Prague Metronome Could Become a Museum

Prague Metronome Could Become a Museum

The 75-foot-tall Metronome overlooking the Vltava from Letná Park fills a symbolic space once occupied by a giant monument to Joseph Stalin which was demolished in 1962.

Installed in the early 1990s the Metronome became a hangout for skaters; today it is the site of Stalin by Containall, an outdoor venue and culture space.



Czech business site E15 is now reporting that Prague councilors want to revitalize the Letná icon by incorporating a gallery, concert venue, or theater into its underground spaces.

A new proposal by Mayor Adriana Krnáčová recommends the launch of a public contract for the preparation of project documentation for the repair of the premises.

“We want to fix the whole space and use it meaningfully,” she told the publication. “It is already in a state of emergency, and that investment is therefore absolutely necessary.”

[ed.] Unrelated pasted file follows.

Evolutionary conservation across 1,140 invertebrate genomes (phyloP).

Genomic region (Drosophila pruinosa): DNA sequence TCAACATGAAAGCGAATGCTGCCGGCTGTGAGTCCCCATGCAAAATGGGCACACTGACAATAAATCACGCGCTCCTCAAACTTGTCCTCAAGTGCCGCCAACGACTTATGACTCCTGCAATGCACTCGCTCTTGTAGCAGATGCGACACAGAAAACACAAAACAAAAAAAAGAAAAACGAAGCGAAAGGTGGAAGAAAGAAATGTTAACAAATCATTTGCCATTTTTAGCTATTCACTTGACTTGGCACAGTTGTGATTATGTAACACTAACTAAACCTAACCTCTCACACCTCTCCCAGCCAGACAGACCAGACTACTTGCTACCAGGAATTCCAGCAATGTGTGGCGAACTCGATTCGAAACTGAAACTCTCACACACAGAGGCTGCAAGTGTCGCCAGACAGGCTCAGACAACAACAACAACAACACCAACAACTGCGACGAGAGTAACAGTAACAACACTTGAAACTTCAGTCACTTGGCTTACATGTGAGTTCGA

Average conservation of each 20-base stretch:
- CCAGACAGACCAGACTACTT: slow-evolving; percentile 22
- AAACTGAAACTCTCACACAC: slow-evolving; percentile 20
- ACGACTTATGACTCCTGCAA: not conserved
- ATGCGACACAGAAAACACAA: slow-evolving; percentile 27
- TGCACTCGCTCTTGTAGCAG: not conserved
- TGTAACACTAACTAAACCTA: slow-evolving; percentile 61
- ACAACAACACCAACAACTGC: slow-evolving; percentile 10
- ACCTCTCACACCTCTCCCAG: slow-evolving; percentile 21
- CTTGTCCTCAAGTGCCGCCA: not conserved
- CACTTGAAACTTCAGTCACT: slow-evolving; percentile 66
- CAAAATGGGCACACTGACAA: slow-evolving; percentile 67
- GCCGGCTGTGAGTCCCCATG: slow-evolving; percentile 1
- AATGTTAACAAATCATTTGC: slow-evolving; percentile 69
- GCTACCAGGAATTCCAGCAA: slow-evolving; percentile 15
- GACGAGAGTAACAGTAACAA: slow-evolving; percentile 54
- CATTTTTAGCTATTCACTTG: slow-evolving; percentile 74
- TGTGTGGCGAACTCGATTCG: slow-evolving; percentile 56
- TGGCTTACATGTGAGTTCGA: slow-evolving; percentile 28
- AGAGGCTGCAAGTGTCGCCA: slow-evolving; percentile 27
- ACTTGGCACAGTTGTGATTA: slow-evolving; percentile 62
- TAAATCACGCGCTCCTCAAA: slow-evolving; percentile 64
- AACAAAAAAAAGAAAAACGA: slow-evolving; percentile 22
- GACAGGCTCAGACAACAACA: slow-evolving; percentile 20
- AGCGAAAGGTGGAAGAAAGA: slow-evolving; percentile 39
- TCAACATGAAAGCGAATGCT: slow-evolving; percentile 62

Prague 7 officials immediately expressed strong objections, saying that any kind of building activities to this part of Letná plane would be invasive and could “destroy Letná Park as we know it.”

The proposal suggests the redevelopment of the monument and its surroundings to incorporate a multifunctional gallery space on the site with several exhibition halls, where the former regime and the history of the place would be remembered, but where there would be space for the current street scene.

“I have been talking about [it] with the National Gallery in Prague and so far the director welcomes it,” said Krnáčová.

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